Mao 1946 - 1976

Mao History 

HideShow resource information

Chapter 3: Mao and the Party.

Mao and the Party:
- At a ceremony on 1 October 1949, from reviewing stand on top of the Gate of Heavenly Peace (Tiananmen), Beijing (once the entrance to the imperial palace), Mao Zedong announced the founding of the People’s Republic of China.
- Shortly afterwards, both the new gov and the Communist party would take over the buildings to the left and right of the Forbidden City, while the residential area to the south would be demolished to make way for Tiananmen Square.

Mao and Marxism: 
- By 1949 Mao established himself as the leader of the Chinese Communist Party. 
- In the 28 years since he had joined the Party as a young activist he had developed his owe, distinctive brand of revolutionary communism.
- Over the years there had been many debates and divisions within the party over ideological issues but, on many of the key issues, Mao’s thinking had proved to be much more relevant to the situation in China than any of the other leading communists.
- This was largely because of the leadership of the CPC in its early years had been in the hands of men who had been trained in revolutionary theory and practice in the USSR. 
- These ’28 Bolsheviks’, as they were known, followed orthodox Marxist theory which emphasis the importance of the industrial works - the proletariat (working classes according to Marx) - in the revolutionary class struggle that would lead eventually to a communist society.

 - Their priorities, therefore, were to build a communist party membership in the cities among the workers in factories, transport, industries and mines. 
- Mao, on the other hand, argued that the industrial workers were only a small percent of chinese population - only 1% in the 20s = that they could never form the basis for a mass revolutionary party. Moreover, the communist party was driven out of cities by Chiang Kai-shek’s forces after ’27.

1 of 11

Chapter 3: Mao and Marxism 2

Mao and Marxism: 

  • - Mao believed that the chinese peasants, mostly poor and exploited by the wealthy landlords, had the potential to become a revolutionary leadership. 
  • - Mao’s strategy of concentrating on the rural areas proved to be the only realistic course of action open to the CPC in the early 30s and 40s; it ensured first the survival of the communist party and later its eventual victory.
  • - Also helped to ensure that Mao emerged from the various power struggles within the CPC as the Chairman, and leading theorist, of the party.
  • - Mao’s position as chairman of the party was largely due to his role as the leading theorist. Mao Zedong Thought had become the official doctrine of the communist party.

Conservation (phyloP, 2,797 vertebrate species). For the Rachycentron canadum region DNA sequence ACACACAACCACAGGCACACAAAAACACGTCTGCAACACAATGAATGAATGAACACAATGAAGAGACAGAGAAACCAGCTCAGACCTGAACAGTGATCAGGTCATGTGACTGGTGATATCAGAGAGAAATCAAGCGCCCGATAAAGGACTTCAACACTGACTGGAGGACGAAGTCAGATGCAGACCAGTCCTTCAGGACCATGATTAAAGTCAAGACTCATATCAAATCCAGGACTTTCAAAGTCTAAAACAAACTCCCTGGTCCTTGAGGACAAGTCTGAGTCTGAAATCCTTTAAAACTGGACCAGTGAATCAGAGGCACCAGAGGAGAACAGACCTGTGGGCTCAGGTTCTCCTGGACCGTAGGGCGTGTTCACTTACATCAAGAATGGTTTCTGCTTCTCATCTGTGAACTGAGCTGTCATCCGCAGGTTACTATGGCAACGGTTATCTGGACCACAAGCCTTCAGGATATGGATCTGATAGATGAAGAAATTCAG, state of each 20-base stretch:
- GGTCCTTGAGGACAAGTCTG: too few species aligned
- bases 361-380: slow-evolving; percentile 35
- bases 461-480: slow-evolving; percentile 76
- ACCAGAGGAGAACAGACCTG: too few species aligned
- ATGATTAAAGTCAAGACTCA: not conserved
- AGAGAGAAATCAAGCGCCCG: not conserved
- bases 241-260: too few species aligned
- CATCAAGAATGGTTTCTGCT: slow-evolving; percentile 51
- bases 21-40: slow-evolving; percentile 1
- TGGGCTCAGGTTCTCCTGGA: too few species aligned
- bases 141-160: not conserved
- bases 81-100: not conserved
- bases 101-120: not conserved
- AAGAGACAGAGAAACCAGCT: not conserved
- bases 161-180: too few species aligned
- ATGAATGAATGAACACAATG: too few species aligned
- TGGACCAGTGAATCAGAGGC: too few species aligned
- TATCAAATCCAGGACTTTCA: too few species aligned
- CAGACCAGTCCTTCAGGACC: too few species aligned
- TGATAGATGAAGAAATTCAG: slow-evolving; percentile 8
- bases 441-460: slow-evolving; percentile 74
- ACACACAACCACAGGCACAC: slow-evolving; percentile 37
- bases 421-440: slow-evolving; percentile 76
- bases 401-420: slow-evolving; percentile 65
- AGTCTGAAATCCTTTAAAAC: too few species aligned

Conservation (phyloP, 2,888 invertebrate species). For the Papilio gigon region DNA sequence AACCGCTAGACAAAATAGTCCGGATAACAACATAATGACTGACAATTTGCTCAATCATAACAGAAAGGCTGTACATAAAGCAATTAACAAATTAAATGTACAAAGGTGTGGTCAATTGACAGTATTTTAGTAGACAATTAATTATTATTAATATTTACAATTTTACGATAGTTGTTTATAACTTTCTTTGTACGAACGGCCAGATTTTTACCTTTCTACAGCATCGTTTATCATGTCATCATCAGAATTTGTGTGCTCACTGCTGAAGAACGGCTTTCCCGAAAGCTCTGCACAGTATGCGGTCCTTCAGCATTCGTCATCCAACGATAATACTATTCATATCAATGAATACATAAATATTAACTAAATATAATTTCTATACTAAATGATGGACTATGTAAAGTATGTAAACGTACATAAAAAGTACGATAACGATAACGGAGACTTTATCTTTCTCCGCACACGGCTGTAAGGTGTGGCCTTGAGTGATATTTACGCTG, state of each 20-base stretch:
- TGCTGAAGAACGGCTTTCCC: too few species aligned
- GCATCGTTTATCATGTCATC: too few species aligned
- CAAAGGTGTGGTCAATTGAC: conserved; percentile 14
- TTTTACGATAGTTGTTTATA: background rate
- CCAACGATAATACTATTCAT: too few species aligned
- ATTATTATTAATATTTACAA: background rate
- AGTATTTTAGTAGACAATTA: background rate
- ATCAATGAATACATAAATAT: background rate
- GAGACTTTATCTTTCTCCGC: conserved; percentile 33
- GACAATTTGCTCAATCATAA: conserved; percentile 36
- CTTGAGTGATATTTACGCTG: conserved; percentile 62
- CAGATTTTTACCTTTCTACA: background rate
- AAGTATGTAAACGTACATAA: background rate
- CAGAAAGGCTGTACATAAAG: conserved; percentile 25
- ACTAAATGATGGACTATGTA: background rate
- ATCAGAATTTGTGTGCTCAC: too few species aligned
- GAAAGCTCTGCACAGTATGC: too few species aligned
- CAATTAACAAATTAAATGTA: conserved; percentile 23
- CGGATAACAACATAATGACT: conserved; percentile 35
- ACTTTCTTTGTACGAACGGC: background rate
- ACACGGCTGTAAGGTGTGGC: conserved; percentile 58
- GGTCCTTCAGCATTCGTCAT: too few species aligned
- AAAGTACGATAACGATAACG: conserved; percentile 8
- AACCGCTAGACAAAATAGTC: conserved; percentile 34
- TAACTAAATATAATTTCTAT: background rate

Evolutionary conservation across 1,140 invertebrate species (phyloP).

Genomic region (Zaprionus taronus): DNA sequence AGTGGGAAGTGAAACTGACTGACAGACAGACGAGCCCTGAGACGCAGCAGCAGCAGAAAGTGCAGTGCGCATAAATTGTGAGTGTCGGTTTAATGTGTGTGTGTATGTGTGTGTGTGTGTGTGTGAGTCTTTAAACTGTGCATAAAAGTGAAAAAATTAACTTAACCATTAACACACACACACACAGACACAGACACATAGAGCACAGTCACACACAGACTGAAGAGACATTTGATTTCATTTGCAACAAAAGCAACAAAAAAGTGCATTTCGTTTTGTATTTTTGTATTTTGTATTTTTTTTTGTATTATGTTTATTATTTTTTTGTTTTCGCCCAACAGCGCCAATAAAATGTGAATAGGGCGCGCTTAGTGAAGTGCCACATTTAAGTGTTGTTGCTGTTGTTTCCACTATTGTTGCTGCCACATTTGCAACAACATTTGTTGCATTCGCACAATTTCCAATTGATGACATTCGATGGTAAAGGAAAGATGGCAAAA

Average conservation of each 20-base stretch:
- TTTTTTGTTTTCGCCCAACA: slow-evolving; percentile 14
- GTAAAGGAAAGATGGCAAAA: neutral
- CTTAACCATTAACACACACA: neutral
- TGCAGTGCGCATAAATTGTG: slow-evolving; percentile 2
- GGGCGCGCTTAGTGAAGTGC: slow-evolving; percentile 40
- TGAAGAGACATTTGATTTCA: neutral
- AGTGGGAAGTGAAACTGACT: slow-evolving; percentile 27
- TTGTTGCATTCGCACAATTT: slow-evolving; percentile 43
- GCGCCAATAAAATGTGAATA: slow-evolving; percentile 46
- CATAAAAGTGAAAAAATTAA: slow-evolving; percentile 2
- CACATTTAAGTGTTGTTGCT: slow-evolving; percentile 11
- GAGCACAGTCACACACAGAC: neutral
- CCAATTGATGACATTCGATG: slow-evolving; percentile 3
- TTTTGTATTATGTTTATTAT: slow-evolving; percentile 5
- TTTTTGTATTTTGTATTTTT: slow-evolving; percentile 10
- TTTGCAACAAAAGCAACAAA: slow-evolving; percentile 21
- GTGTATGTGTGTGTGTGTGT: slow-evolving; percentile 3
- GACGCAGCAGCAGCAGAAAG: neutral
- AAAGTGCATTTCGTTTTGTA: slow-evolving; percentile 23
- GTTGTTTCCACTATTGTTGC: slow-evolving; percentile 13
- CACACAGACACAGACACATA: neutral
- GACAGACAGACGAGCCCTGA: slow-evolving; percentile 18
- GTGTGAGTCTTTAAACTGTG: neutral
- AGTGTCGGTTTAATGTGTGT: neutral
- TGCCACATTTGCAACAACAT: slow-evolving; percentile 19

• - In Gov after ’49, Mao was not involved in the day-to-day making and implementing of policy , this he lead to other leading communists. 
  • - He saw his role as being to lead to keep alive an ideological debate within the Party over the underlying principles on which the policy should be based - what Mao referred to as the ‘general line’ . 
  • - By dominating the ideological debate and periodically purging those people who were seen to be deviating from the correct ideological path, Mao sought to control the party and the gov.
  • - Mao Zedong Thought was a set of ideas that changed and adapted over time. Much of his theology was based on Marxism but he adapted Marxism to chinese conditions and added some ideas that were very much his own.
  • - The most important of these ideas were self reliance, continuing revolution, class struggle, learning from the people and mass mobilization.


2 of 11

Chapter 3: Self reliance and continuing revolution



 Mao was a chinese nationalist as well as a revolutionary communists.
- He shared with the GMD the desire for china to be restored as a powerful, independent nation because he had been deeply affected by China’s humiliation at the hands of the western powers and Japan during his youth.
- The revolution was fought to liberate china from foreign control as much as to free the people from feudal landlords.
- Once in power, Mao was determined that china should no be reliant on foreign powers.
- Although the communist gov sought aid and advice from the USSR in the 50s mow was never comfortable with this unequal relationship and there were continuing divisions in the communist party over the extent to which China should follow the example of the USSR in developing its economy.
Continuing revolution: 
- For Mao, the revolution did not end when the communist party took power in ’49.
- In many ways the revolution was just beginning. This was partly because, in the early years of communist rule, the class enemies - the landlords and bourgeoisie - still owned most of the property in china and still largely controlled the economy. 
- Mao also believed that commitment to the revolutions aims and values can largely through actual involvement in the revolutionary process itself; those who participated in violence against landlords and the confiscation of their property were more likely to fight to prevent a return to the old ways. 
- Mao believed that it was essential for each new generation to be involved in revolutionary struggle, both to prevent the threat of counter revolution and to ensure their continuing support for the regime.
- Whereas many of Mao’s colleagues believed that China needed political stability in order to achieve economic development, he always placed a higher priority on maintaing the revolutionary zeal of the masses. 

3 of 11

Chapter 3: Class struggle

Class struggle: